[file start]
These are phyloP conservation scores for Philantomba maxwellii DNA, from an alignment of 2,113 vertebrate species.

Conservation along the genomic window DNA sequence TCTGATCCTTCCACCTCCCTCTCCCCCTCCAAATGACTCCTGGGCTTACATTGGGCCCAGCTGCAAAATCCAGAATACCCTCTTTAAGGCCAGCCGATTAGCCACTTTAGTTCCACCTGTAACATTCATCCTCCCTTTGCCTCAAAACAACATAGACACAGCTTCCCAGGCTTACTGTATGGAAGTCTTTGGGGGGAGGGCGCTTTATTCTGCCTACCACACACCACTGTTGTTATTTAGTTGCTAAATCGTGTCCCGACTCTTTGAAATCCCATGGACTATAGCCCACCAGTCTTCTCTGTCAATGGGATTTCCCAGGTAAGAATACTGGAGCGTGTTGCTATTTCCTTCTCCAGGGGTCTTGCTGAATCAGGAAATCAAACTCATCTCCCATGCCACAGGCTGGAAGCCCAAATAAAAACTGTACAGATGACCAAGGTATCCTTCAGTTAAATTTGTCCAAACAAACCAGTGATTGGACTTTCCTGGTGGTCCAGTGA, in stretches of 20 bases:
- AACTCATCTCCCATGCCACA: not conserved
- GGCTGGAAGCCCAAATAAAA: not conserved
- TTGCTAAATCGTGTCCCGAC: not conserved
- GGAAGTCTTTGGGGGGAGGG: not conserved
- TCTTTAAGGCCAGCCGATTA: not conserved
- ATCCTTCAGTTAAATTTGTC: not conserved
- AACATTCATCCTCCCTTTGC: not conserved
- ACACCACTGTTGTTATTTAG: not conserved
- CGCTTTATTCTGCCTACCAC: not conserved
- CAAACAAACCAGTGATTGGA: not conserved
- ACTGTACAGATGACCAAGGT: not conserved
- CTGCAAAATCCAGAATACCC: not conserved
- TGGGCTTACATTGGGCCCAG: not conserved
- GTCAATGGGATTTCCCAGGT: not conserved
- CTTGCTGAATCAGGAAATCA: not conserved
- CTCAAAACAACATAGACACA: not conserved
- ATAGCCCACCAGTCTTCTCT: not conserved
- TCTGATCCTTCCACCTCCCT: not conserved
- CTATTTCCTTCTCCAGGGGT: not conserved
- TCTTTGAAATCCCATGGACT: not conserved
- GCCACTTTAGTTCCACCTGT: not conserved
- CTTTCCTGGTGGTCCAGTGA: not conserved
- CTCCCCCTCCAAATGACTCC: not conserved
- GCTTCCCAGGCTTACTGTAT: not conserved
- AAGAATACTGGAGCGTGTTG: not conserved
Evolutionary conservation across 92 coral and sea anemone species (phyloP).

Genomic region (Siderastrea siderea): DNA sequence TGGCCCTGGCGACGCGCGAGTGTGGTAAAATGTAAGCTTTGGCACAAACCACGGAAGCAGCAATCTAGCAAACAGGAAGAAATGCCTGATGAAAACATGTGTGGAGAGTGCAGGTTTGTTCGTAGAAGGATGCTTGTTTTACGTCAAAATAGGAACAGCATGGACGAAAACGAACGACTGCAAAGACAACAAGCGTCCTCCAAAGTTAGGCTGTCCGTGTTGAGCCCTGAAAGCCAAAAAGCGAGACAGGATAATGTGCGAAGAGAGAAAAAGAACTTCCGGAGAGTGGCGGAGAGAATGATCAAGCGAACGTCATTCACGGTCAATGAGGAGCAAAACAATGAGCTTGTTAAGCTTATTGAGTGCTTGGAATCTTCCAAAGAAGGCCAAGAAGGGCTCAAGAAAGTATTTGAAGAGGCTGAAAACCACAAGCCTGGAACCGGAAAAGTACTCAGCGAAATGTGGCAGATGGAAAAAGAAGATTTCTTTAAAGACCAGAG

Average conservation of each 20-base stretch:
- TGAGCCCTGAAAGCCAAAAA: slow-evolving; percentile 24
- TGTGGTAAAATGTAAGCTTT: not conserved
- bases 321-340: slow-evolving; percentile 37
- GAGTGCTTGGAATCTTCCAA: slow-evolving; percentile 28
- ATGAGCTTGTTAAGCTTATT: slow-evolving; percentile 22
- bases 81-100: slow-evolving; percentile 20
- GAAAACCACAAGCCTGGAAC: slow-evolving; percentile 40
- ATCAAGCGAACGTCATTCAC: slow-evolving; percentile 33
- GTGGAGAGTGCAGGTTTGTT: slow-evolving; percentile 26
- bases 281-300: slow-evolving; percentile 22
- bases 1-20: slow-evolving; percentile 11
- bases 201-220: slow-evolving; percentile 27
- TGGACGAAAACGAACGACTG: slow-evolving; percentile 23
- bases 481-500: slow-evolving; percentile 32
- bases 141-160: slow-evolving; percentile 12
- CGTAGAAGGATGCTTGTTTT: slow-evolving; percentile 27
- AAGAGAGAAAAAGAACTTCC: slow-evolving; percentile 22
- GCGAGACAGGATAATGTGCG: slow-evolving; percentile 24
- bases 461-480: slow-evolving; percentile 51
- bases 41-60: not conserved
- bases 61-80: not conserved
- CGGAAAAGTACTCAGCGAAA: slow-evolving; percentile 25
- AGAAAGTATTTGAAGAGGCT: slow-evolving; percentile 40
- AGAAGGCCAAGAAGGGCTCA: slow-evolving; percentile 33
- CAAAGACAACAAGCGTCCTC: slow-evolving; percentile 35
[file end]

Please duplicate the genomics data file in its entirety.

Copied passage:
These are phyloP conservation scores for Philantomba maxwellii DNA, from an alignment of 2,113 vertebrate species.

Conservation along the genomic window DNA sequence TCTGATCCTTCCACCTCCCTCTCCCCCTCCAAATGACTCCTGGGCTTACATTGGGCCCAGCTGCAAAATCCAGAATACCCTCTTTAAGGCCAGCCGATTAGCCACTTTAGTTCCACCTGTAACATTCATCCTCCCTTTGCCTCAAAACAACATAGACACAGCTTCCCAGGCTTACTGTATGGAAGTCTTTGGGGGGAGGGCGCTTTATTCTGCCTACCACACACCACTGTTGTTATTTAGTTGCTAAATCGTGTCCCGACTCTTTGAAATCCCATGGACTATAGCCCACCAGTCTTCTCTGTCAATGGGATTTCCCAGGTAAGAATACTGGAGCGTGTTGCTATTTCCTTCTCCAGGGGTCTTGCTGAATCAGGAAATCAAACTCATCTCCCATGCCACAGGCTGGAAGCCCAAATAAAAACTGTACAGATGACCAAGGTATCCTTCAGTTAAATTTGTCCAAACAAACCAGTGATTGGACTTTCCTGGTGGTCCAGTGA, in stretches of 20 bases:
- AACTCATCTCCCATGCCACA: not conserved
- GGCTGGAAGCCCAAATAAAA: not conserved
- TTGCTAAATCGTGTCCCGAC: not conserved
- GGAAGTCTTTGGGGGGAGGG: not conserved
- TCTTTAAGGCCAGCCGATTA: not conserved
- ATCCTTCAGTTAAATTTGTC: not conserved
- AACATTCATCCTCCCTTTGC: not conserved
- ACACCACTGTTGTTATTTAG: not conserved
- CGCTTTATTCTGCCTACCAC: not conserved
- CAAACAAACCAGTGATTGGA: not conserved
- ACTGTACAGATGACCAAGGT: not conserved
- CTGCAAAATCCAGAATACCC: not conserved
- TGGGCTTACATTGGGCCCAG: not conserved
- GTCAATGGGATTTCCCAGGT: not conserved
- CTTGCTGAATCAGGAAATCA: not conserved
- CTCAAAACAACATAGACACA: not conserved
- ATAGCCCACCAGTCTTCTCT: not conserved
- TCTGATCCTTCCACCTCCCT: not conserved
- CTATTTCCTTCTCCAGGGGT: not conserved
- TCTTTGAAATCCCATGGACT: not conserved
- GCCACTTTAGTTCCACCTGT: not conserved
- CTTTCCTGGTGGTCCAGTGA: not conserved
- CTCCCCCTCCAAATGACTCC: not conserved
- GCTTCCCAGGCTTACTGTAT: not conserved
- AAGAATACTGGAGCGTGTTG: not conserved
Evolutionary conservation across 92 coral and sea anemone species (phyloP).

Genomic region (Siderastrea siderea): DNA sequence TGGCCCTGGCGACGCGCGAGTGTGGTAAAATGTAAGCTTTGGCACAAACCACGGAAGCAGCAATCTAGCAAACAGGAAGAAATGCCTGATGAAAACATGTGTGGAGAGTGCAGGTTTGTTCGTAGAAGGATGCTTGTTTTACGTCAAAATAGGAACAGCATGGACGAAAACGAACGACTGCAAAGACAACAAGCGTCCTCCAAAGTTAGGCTGTCCGTGTTGAGCCCTGAAAGCCAAAAAGCGAGACAGGATAATGTGCGAAGAGAGAAAAAGAACTTCCGGAGAGTGGCGGAGAGAATGATCAAGCGAACGTCATTCACGGTCAATGAGGAGCAAAACAATGAGCTTGTTAAGCTTATTGAGTGCTTGGAATCTTCCAAAGAAGGCCAAGAAGGGCTCAAGAAAGTATTTGAAGAGGCTGAAAACCACAAGCCTGGAACCGGAAAAGTACTCAGCGAAATGTGGCAGATGGAAAAAGAAGATTTCTTTAAAGACCAGAG

Average conservation of each 20-base stretch:
- TGAGCCCTGAAAGCCAAAAA: slow-evolving; percentile 24
- TGTGGTAAAATGTAAGCTTT: not conserved
- bases 321-340: slow-evolving; percentile 37
- GAGTGCTTGGAATCTTCCAA: slow-evolving; percentile 28
- ATGAGCTTGTTAAGCTTATT: slow-evolving; percentile 22
- bases 81-100: slow-evolving; percentile 20
- GAAAACCACAAGCCTGGAAC: slow-evolving; percentile 40
- ATCAAGCGAACGTCATTCAC: slow-evolving; percentile 33
- GTGGAGAGTGCAGGTTTGTT: slow-evolving; percentile 26
- bases 281-300: slow-evolving; percentile 22
- bases 1-20: slow-evolving; percentile 11
- bases 201-220: slow-evolving; percentile 27
- TGGACGAAAACGAACGACTG: slow-evolving; percentile 23
- bases 481-500: slow-evolving; percentile 32
- bases 141-160: slow-evolving; percentile 12
- CGTAGAAGGATGCTTGTTTT: slow-evolving; percentile 27
- AAGAGAGAAAAAGAACTTCC: slow-evolving; percentile 22
- GCGAGACAGGATAATGTGCG: slow-evolving; percentile 24
- bases 461-480: slow-evolving; percentile 51
- bases 41-60: not conserved
- bases 61-80: not conserved
- CGGAAAAGTACTCAGCGAAA: slow-evolving; percentile 25
- AGAAAGTATTTGAAGAGGCT: slow-evolving; percentile 40
- AGAAGGCCAAGAAGGGCTCA: slow-evolving; percentile 33
- CAAAGACAACAAGCGTCCTC: slow-evolving; percentile 35